On Wednesday my mother celebrated 81 years of age. I was happy to spend the day with her and am grateful that she was healthy, since she was very ill over the Christmas and was hospitalized for five days.
She wanted to spend day at the beach so we went about 10 a.m in the morning and stayed for almost two hours. The waves were big, and when she waded in beyond her waist, one tossed her over, and I had to help her clamor back to shore and steady herself. It was great to see her so much like a child, laughing, hands outstretched. I could not help but wonder if one of my children will take me to the beach when I am 81 , if that is how I decide I want to spend the day. While I went for a swim, I glanced at my mother strolling along the beach collecting shells for her great grandchildren. She was so intense, so absorbed in her task, only collecting the pretty ones, she insisted. I too enjoy collecting shells so after a while joined her in the task.
I observed her and tried to see myself, tried to imagine myself at 81, what will I fancy? How will I want to spend the day.
Then there is just joy and gratitude that I have this opportunity to spend time with my mother, to watch how effortlessly she handles aging, how she talks to her pains, how she insists on keeping busy, doing a little a gardening, even though I implore her not to, still an avid reader, crocheting, doing her cross-roads puzzle, talking to one of three friends from school that she has known for over seventy years. I cant imagine seventy years of friendship? Who will I know that long? Will I be so mindful to keep in contact?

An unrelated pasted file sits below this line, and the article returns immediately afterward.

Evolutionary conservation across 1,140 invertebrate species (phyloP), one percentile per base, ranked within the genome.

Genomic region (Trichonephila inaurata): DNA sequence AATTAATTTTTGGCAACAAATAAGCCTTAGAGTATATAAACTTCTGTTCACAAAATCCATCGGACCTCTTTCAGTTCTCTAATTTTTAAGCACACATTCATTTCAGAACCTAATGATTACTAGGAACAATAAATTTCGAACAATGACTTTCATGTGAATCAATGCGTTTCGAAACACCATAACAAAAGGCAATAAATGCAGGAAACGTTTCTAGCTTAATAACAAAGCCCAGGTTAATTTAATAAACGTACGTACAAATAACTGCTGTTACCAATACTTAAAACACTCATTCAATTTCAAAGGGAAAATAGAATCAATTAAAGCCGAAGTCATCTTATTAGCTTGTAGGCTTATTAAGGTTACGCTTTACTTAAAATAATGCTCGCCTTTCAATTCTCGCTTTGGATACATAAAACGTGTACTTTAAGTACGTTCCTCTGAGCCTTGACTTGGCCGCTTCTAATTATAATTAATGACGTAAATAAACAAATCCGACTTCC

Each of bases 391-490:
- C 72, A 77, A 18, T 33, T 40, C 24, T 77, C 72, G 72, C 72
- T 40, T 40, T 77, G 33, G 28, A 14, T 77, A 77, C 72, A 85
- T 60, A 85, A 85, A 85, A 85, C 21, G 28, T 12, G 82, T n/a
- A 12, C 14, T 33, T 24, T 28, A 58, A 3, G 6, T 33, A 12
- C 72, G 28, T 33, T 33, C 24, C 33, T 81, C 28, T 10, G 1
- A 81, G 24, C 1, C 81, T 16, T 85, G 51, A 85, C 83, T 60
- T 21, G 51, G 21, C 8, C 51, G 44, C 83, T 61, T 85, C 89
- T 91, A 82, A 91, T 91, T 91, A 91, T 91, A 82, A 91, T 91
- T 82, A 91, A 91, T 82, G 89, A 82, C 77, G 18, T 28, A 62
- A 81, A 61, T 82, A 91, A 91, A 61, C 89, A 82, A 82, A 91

We left left the beach, returned home to shower, then went off to lunch. At the restaurant, when she learned that they did not have the fish she wanted, I saw the frown of disappointment knit her brow and her mouth pouted slightly. I smiled at her girlish disappointment, and felt keenly responsible that here on her birthday she wasn't going to get exactly what she wanted. But then the universe must have heard and felt our joint disappointment because soon the waitress came and announced that there was one more King fish, if she still wanted it. I was a delight to observe her glee and and I was so grateful.
I am walking in rhythm with me mother, which means I am slowing down. I am listening more keenly to her stories, what she remembers about growing up. I am allowing her to be whatever she wants to be at this time, and allowing myself to dance in tune with her remarkable faith and optimism.
My mother assures me she has another twenty years to live, and I look forward to growing older with her.
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California Poets in the Schools
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